A Beginner’s Guide to Detroit Festivals
By Jason Clinton
Are you planning your vacation in Detroit? Perhaps you already live here and you want something to look forward to. Then get ready to mark your calendars! Detroit’s festivals are more than just an event where you buy merch and listen to music, they connect our communities. Festivals are things that will stick in people’s memories for years to come. I still think fondly of the days when I’d rock out at the base of the Fisher Building for the now-defunct Taste Fest. To this day, I can still smell the scent of freshly made fries from the street vendors.
Yes, festivals have a way of cementing themselves in your memory whether you remember the art, the music, or what you and your friends did as you wandered through the markets. Here in Detroit, you can find a festival in most vending machines, that is to say, we have a lot of ’em! Whether you want to hear your favorite genre of music or get introduced to the strange and wonderful world of Detroit culture, here’s an introduction into some of the festivals that happen here.
This is a car show for car enthusiasts. If you enjoy tricked out automobiles with funky paint jobs and creative additions, this is for you! Autorama pays homage to car customization and creativity. It showcases exciting designs from the past and present, including the 60s Batmobile. If you go, be sure to also check out the celebrity guests and the live music.
St Patrick’s Day Parade
Just cause this parade is green, doesn’t mean it’s anything new. The St. Patrick’s Day Parade has existed in some capacity in Southeast Michigan for over 60 years now. The parade route will march up Michigan Avenue, through Corktown, our historically Irish neighborhood. In addition to a parade, you can also participate in the Corktown races that take place before.
Marche Du Nain Rouge
The Nain Rouge is commonly compared to Mardi Gras festivals in New Orleans, which is an apt comparison. The festival honors a bit of local lore surrounding our city’s founder, Antoine de la Mothe Cadillac, who fought a demon named the Nain Rouge after leaving a party. The defeated demon cursed Cadillac and the city of
Detroit in response and ever since, the Nain Rouge has been blamed for any of Detroit’s bad luck. Every year, the locals gather in the streets of Midtown and parade to the Masonic Temple, where they cast out the Nain Rouge and all bad tidings of the past year. After the parade, everyone gathers for an afternoon of music, food, and revelry to usher in the springtime.
Detroit Freep Film Fest
The Freep Film fest is an opportunity to see independent movies make their Detroit debut. Many of the films highlighted have a connection to Detroit and Michigan. Since Detroit isn’t exactly rich in mainstream movie theatres, you’ll see that the venues are stretched through the entire greater Detroit area, many taking place at historic theatres like the Redford and the Detroit Film Theatre.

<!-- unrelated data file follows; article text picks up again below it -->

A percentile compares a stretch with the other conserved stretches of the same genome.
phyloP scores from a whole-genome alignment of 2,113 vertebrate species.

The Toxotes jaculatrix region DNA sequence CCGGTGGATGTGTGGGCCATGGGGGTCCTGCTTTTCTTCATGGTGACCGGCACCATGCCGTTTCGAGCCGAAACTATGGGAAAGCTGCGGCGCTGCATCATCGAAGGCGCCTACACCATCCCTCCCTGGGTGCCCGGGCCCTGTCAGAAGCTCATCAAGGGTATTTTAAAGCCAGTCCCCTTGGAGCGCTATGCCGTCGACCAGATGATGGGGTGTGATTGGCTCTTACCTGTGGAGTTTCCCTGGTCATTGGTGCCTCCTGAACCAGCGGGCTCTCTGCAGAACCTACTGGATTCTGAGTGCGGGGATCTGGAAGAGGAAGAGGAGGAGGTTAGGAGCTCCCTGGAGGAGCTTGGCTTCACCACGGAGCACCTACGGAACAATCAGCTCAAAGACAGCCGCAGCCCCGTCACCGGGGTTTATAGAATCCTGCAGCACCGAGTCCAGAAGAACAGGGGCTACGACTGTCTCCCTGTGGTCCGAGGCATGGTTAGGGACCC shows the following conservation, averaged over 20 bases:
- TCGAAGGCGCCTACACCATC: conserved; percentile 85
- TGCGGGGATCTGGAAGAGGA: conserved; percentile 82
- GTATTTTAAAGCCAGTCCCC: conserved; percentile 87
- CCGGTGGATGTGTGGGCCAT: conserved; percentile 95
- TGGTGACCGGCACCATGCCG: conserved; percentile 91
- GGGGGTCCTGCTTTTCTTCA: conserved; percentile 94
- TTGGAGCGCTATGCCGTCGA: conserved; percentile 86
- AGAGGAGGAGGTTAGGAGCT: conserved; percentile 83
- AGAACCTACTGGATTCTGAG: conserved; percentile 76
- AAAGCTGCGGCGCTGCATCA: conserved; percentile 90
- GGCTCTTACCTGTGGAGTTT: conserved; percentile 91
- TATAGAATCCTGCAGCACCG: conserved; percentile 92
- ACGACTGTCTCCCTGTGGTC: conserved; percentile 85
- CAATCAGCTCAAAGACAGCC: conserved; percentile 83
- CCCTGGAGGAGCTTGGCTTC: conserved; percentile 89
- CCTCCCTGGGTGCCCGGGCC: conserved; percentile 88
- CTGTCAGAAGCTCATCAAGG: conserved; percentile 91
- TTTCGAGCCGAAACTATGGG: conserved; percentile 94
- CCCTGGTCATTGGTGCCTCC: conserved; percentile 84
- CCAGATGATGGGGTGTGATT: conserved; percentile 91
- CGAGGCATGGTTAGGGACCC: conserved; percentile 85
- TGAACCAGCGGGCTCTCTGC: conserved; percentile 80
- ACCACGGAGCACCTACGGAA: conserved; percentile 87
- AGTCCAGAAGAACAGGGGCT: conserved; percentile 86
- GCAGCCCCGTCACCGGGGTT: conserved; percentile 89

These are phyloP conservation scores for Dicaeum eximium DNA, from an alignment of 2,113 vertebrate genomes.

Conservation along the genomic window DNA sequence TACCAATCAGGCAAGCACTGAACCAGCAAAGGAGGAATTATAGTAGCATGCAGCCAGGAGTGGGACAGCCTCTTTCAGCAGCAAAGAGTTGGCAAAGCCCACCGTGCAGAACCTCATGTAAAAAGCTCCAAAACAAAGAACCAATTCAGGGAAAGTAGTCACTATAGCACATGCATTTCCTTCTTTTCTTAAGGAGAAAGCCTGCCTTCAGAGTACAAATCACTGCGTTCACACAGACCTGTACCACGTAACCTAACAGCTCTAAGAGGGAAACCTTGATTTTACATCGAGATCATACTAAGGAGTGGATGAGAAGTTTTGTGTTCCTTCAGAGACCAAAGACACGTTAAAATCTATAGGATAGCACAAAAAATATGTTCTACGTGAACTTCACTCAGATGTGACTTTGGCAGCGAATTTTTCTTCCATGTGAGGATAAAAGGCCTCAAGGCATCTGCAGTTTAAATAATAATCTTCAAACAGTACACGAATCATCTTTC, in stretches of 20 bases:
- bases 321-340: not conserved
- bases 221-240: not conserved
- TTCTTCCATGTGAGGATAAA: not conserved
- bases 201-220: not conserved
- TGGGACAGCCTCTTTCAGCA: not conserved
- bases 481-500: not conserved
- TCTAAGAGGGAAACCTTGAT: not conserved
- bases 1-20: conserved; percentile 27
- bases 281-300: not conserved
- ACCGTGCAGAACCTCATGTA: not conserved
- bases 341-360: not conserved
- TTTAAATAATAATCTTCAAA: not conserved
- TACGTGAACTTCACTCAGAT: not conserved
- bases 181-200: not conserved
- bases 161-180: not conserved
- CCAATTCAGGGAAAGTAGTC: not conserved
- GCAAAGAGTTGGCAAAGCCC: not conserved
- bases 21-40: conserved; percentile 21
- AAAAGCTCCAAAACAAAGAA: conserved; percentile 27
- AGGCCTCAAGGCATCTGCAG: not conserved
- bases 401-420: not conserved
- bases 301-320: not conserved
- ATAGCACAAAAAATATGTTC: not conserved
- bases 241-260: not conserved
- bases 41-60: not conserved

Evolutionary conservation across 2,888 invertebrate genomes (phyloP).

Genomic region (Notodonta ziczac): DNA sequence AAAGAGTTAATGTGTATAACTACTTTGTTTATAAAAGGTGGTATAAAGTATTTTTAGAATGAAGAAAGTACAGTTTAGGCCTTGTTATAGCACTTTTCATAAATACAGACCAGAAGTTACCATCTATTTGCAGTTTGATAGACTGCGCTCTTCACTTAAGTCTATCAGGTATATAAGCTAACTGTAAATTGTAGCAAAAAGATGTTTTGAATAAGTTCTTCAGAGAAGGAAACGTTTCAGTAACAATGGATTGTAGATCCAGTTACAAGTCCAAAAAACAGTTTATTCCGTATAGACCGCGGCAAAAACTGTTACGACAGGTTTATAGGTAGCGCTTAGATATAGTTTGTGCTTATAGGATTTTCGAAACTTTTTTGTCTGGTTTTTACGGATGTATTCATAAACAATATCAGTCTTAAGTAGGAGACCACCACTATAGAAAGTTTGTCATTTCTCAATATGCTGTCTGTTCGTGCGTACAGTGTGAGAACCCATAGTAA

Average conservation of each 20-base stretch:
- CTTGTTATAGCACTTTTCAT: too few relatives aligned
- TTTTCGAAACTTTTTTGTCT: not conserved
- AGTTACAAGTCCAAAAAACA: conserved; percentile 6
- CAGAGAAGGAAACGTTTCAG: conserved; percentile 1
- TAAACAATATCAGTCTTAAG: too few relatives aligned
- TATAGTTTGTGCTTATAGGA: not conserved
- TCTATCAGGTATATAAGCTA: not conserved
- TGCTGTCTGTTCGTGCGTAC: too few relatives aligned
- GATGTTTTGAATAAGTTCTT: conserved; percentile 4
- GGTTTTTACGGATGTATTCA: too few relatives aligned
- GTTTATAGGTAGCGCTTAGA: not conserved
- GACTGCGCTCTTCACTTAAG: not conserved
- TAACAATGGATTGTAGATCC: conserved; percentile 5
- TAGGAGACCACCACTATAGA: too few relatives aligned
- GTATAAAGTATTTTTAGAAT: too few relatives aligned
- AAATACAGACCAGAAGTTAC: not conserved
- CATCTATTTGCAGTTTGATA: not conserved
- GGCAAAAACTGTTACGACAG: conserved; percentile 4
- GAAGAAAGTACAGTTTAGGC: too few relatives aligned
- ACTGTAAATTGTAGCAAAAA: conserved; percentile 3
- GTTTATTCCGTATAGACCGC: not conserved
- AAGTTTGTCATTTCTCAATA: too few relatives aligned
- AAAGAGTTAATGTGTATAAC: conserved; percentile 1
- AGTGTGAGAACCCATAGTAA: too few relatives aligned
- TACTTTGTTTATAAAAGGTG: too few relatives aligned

Movement is an ode to Detroit’s status as the birthplace of techno music. It began as the Detroit Electronic Music Festival and has grown every year since. This is where the ravers take the party outside and get to fill up Hart Plaza and the surrounding downtown area with electronic beats from local and international artists.
Dally in the Alley
As far as events go, Dally in the Alley (or Dally for short) is what I picture when I think Detroit festival. It has the best local food, the marketplace is full of intriguing artwork, there’s a variety of music genres that are played, and it takes place in a large section of Midtown. Instead of moving around the alleyways, they’re a part of the experience. Artisan’s booths, food trucks, and even entire stages will be tucked away between apartment buildings. This free event is especially popular with college students, being free and right next to Wayne State University.
Detroit’s Gay Pride
June and July
In the D, pride was so nice, we did it twice; once in June and once in July. Pride Fest, the one in June, takes place in Hart Plaza and has multiple stages for different types of shows such as DJ’s, drag, more DJ’s, and a main stage with concerts from national acts like Kim Chi and the Gay Men’s Choir. Last year had record attendance, so if you plan on coming to this one, you better come early.